Why are physicians less efficient with EHRs?

There have been multiple studies, articles, and blogs written concluding there is an increased inefficiency when physicians, hospitals or offices are converted to electronic records. Multiple surveys ask the question: “How has the EHR affected the number of patients you provide for during the day?” The majority of responses given are usually that it decreases, and many times significantly.1

Why is the efficiency decreased when an EHR is implemented? One of the professed benefits of an EHR is that it will improve efficiency. The reason in many cases is a communication breakdown or disconnect. Experienced physicians have developed their workflow. They have created tools, such as paper forms with checkboxes or dictation systems tailored to how they think, work, diagnosis and treat patients. The processes each physician develops are very similar, but like snowflakes very few are identical.

The differences may not even appear as differences. One physician may provide a narrative for a section of his note, another physician may have an acronym for that same section. Sections of the note may not be identical. Sections of the note maybe in different orders. The amount of customization of each EHR is variable, but that variability is either inadequate or not taking advantage of its full potential.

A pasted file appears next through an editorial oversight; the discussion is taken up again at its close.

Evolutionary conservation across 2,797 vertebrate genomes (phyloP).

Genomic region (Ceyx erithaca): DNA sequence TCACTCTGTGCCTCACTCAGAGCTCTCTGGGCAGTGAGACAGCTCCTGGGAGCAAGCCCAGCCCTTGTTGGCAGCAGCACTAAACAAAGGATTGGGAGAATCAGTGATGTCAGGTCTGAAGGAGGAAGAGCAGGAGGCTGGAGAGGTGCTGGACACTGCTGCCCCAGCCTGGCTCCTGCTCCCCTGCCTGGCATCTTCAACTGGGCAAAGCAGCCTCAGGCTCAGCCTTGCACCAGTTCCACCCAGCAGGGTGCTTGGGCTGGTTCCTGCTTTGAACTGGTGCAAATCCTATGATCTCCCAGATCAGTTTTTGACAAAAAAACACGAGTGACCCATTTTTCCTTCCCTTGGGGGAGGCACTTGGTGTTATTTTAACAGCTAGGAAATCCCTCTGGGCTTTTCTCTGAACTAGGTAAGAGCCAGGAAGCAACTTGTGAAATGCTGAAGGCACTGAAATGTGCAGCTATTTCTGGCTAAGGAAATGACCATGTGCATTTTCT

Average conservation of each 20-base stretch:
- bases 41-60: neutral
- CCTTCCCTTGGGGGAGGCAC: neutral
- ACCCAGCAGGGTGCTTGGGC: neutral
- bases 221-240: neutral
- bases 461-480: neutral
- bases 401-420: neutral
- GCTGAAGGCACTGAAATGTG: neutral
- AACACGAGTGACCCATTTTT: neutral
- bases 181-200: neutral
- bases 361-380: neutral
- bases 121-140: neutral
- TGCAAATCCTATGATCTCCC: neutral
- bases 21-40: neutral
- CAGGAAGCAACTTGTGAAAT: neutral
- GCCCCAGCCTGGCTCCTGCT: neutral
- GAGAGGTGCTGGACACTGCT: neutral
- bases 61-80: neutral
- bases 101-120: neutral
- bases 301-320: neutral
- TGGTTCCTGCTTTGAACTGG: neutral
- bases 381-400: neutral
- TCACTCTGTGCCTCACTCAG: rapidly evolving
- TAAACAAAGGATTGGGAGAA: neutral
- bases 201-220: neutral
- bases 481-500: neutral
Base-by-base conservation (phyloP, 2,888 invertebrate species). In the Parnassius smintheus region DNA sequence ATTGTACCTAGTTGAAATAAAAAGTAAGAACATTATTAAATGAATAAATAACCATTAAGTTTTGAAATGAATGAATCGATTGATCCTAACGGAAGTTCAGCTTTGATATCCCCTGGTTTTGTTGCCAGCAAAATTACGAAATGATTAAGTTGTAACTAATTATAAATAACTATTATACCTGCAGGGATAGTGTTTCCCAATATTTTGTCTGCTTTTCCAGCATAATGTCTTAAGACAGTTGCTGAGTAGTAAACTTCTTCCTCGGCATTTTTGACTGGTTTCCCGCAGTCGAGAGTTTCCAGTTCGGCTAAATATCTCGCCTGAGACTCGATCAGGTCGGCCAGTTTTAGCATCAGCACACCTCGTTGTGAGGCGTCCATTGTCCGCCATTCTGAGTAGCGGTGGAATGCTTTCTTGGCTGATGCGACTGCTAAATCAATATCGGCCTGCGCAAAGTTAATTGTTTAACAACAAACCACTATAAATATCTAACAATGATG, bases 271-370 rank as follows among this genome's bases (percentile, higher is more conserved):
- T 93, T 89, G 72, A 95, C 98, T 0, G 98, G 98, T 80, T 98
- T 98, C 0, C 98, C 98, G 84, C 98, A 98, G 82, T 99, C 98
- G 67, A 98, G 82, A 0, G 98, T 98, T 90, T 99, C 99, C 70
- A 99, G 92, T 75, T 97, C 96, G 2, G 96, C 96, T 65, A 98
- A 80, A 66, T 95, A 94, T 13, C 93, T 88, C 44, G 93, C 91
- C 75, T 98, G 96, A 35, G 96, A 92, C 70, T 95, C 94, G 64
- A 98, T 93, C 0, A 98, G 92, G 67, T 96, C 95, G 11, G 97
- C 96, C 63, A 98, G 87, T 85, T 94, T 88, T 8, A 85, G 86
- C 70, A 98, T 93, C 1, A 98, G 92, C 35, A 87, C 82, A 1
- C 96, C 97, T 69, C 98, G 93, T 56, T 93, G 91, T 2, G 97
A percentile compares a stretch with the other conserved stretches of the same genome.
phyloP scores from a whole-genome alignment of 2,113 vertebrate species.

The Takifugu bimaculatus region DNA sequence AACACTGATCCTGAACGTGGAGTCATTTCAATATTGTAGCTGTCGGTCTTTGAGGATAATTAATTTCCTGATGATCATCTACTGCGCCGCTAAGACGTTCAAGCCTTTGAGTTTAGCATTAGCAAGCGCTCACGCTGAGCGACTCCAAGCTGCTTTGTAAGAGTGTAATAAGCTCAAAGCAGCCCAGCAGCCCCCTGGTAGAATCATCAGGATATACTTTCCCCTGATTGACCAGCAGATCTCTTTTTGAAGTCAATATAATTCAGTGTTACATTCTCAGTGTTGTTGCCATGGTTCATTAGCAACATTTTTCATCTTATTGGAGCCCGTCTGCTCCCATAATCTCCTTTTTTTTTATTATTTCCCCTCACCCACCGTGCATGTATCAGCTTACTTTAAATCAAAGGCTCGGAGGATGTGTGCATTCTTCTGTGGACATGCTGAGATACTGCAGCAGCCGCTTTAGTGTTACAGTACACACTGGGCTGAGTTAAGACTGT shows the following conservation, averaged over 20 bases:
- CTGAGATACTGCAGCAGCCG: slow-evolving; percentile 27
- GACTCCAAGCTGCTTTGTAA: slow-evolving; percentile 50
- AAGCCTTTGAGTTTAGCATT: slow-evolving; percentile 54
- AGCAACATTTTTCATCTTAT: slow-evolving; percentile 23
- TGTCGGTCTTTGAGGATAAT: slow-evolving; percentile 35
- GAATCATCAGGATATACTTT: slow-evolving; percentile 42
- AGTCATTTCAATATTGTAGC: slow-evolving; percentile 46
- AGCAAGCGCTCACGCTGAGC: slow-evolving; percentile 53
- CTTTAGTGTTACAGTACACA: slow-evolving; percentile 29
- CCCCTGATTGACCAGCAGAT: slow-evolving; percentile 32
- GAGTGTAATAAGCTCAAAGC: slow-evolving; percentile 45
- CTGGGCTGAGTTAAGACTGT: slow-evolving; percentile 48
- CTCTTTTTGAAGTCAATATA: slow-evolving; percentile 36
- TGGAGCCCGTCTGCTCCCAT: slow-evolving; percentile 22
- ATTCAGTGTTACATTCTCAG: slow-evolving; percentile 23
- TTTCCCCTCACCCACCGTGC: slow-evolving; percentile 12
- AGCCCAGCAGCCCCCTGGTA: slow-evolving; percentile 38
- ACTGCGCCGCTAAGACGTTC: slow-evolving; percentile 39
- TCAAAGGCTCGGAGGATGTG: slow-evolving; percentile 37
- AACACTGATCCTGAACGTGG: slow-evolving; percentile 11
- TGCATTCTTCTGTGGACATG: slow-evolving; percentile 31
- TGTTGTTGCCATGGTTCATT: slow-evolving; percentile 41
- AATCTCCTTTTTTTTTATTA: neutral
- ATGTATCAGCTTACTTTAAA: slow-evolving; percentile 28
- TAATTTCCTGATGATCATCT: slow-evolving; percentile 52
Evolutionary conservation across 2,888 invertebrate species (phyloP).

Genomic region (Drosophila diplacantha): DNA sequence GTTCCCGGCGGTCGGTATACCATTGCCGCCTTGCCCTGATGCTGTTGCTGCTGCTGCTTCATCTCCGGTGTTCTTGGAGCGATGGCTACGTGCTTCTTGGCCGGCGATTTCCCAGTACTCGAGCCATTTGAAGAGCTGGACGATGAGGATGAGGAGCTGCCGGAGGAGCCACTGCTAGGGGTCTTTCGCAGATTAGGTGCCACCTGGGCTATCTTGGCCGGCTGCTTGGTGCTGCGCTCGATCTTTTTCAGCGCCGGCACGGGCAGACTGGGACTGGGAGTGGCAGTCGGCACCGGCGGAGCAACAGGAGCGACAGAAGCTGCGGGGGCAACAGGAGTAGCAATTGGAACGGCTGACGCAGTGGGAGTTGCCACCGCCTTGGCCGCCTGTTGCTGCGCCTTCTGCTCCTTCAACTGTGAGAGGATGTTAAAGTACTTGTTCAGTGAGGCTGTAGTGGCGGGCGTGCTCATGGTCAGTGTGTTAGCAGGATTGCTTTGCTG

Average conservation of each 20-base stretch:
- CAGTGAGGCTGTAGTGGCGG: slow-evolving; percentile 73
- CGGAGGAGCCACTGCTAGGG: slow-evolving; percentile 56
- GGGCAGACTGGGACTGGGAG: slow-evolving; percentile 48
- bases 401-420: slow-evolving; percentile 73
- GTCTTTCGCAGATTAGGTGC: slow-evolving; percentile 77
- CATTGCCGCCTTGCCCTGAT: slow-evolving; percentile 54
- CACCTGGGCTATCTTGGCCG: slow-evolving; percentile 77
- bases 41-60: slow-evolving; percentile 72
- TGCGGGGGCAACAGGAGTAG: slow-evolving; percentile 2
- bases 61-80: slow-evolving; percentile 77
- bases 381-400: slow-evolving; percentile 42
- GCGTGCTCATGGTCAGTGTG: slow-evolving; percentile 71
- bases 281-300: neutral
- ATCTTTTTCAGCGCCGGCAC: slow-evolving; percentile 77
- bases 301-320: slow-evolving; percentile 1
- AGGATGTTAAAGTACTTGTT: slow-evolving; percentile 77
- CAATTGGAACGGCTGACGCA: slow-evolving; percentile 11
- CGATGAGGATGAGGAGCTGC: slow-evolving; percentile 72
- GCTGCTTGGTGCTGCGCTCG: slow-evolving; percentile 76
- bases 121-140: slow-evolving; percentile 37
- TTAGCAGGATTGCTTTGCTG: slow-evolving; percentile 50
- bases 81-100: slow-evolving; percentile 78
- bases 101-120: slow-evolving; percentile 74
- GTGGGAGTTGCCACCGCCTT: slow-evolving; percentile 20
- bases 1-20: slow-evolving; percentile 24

Many EHR’s are very configurable. This may sound like a good thing. But to a user who is not accustomed to working with the computer as a tool, this configurability is very intimidating and may not be fully explained during deployment of the software. Because of this the user adapts to the software, rather than the software adapting to the user. Workflows that have taken years to develop are scraped.

New doctors who have not developed these workflows more easily develop them to conform to the software and hence improve efficiency more quickly. But the mobility of many new physicians leads them to different software and in turn new workflow.

What can be done to improve EHR efficiency? Along with transportability of personal health information, they provide a framework to allow transportability of workflows for physicians and staff. This will require a governing body to provide guidelines, and establish standards. Not standards in the sense that every doctor must record blood pressure a certain percentage of the time, but standards in the sense that one vendor’s template can be interchanged with another vendor’s template. The workflow that the physician or staff creates can no longer be held “hostage” because it’s incapability with another vendor’s software.

Vendors need to develop intuitive “programming” languages to create these templates. These templates could be modified and improved upon by the end user. This will allow end users to quickly create, refine or convert their existing workflows.

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